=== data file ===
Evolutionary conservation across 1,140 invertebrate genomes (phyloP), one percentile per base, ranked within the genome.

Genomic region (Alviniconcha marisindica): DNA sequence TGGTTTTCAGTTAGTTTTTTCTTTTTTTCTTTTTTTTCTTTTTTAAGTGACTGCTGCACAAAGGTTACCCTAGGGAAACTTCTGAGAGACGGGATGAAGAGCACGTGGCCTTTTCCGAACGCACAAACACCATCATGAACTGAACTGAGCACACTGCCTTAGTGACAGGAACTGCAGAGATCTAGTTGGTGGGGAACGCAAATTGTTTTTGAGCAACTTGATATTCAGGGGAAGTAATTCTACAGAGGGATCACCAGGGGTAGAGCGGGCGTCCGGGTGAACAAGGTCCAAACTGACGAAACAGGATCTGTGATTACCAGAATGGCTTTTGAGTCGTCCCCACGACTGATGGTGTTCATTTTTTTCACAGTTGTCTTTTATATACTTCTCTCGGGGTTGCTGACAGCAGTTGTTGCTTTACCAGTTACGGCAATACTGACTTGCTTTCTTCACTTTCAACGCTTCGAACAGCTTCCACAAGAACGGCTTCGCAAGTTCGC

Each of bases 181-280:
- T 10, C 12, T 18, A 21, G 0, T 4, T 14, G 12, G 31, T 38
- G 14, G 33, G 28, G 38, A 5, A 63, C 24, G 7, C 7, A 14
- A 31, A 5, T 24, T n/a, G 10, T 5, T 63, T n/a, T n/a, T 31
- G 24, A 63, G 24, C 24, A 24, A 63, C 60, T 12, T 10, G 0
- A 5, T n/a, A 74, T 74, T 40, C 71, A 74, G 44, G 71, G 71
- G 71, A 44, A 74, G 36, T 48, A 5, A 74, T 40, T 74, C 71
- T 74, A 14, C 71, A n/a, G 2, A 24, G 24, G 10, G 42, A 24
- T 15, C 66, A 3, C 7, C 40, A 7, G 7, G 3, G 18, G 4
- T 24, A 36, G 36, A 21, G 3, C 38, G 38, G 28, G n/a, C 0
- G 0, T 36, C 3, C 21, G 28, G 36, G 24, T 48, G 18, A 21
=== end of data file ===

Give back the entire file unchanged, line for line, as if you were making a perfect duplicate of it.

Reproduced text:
Evolutionary conservation across 1,140 invertebrate genomes (phyloP), one percentile per base, ranked within the genome.

Genomic region (Alviniconcha marisindica): DNA sequence TGGTTTTCAGTTAGTTTTTTCTTTTTTTCTTTTTTTTCTTTTTTAAGTGACTGCTGCACAAAGGTTACCCTAGGGAAACTTCTGAGAGACGGGATGAAGAGCACGTGGCCTTTTCCGAACGCACAAACACCATCATGAACTGAACTGAGCACACTGCCTTAGTGACAGGAACTGCAGAGATCTAGTTGGTGGGGAACGCAAATTGTTTTTGAGCAACTTGATATTCAGGGGAAGTAATTCTACAGAGGGATCACCAGGGGTAGAGCGGGCGTCCGGGTGAACAAGGTCCAAACTGACGAAACAGGATCTGTGATTACCAGAATGGCTTTTGAGTCGTCCCCACGACTGATGGTGTTCATTTTTTTCACAGTTGTCTTTTATATACTTCTCTCGGGGTTGCTGACAGCAGTTGTTGCTTTACCAGTTACGGCAATACTGACTTGCTTTCTTCACTTTCAACGCTTCGAACAGCTTCCACAAGAACGGCTTCGCAAGTTCGC

Each of bases 181-280:
- T 10, C 12, T 18, A 21, G 0, T 4, T 14, G 12, G 31, T 38
- G 14, G 33, G 28, G 38, A 5, A 63, C 24, G 7, C 7, A 14
- A 31, A 5, T 24, T n/a, G 10, T 5, T 63, T n/a, T n/a, T 31
- G 24, A 63, G 24, C 24, A 24, A 63, C 60, T 12, T 10, G 0
- A 5, T n/a, A 74, T 74, T 40, C 71, A 74, G 44, G 71, G 71
- G 71, A 44, A 74, G 36, T 48, A 5, A 74, T 40, T 74, C 71
- T 74, A 14, C 71, A n/a, G 2, A 24, G 24, G 10, G 42, A 24
- T 15, C 66, A 3, C 7, C 40, A 7, G 7, G 3, G 18, G 4
- T 24, A 36, G 36, A 21, G 3, C 38, G 38, G 28, G n/a, C 0
- G 0, T 36, C 3, C 21, G 28, G 36, G 24, T 48, G 18, A 21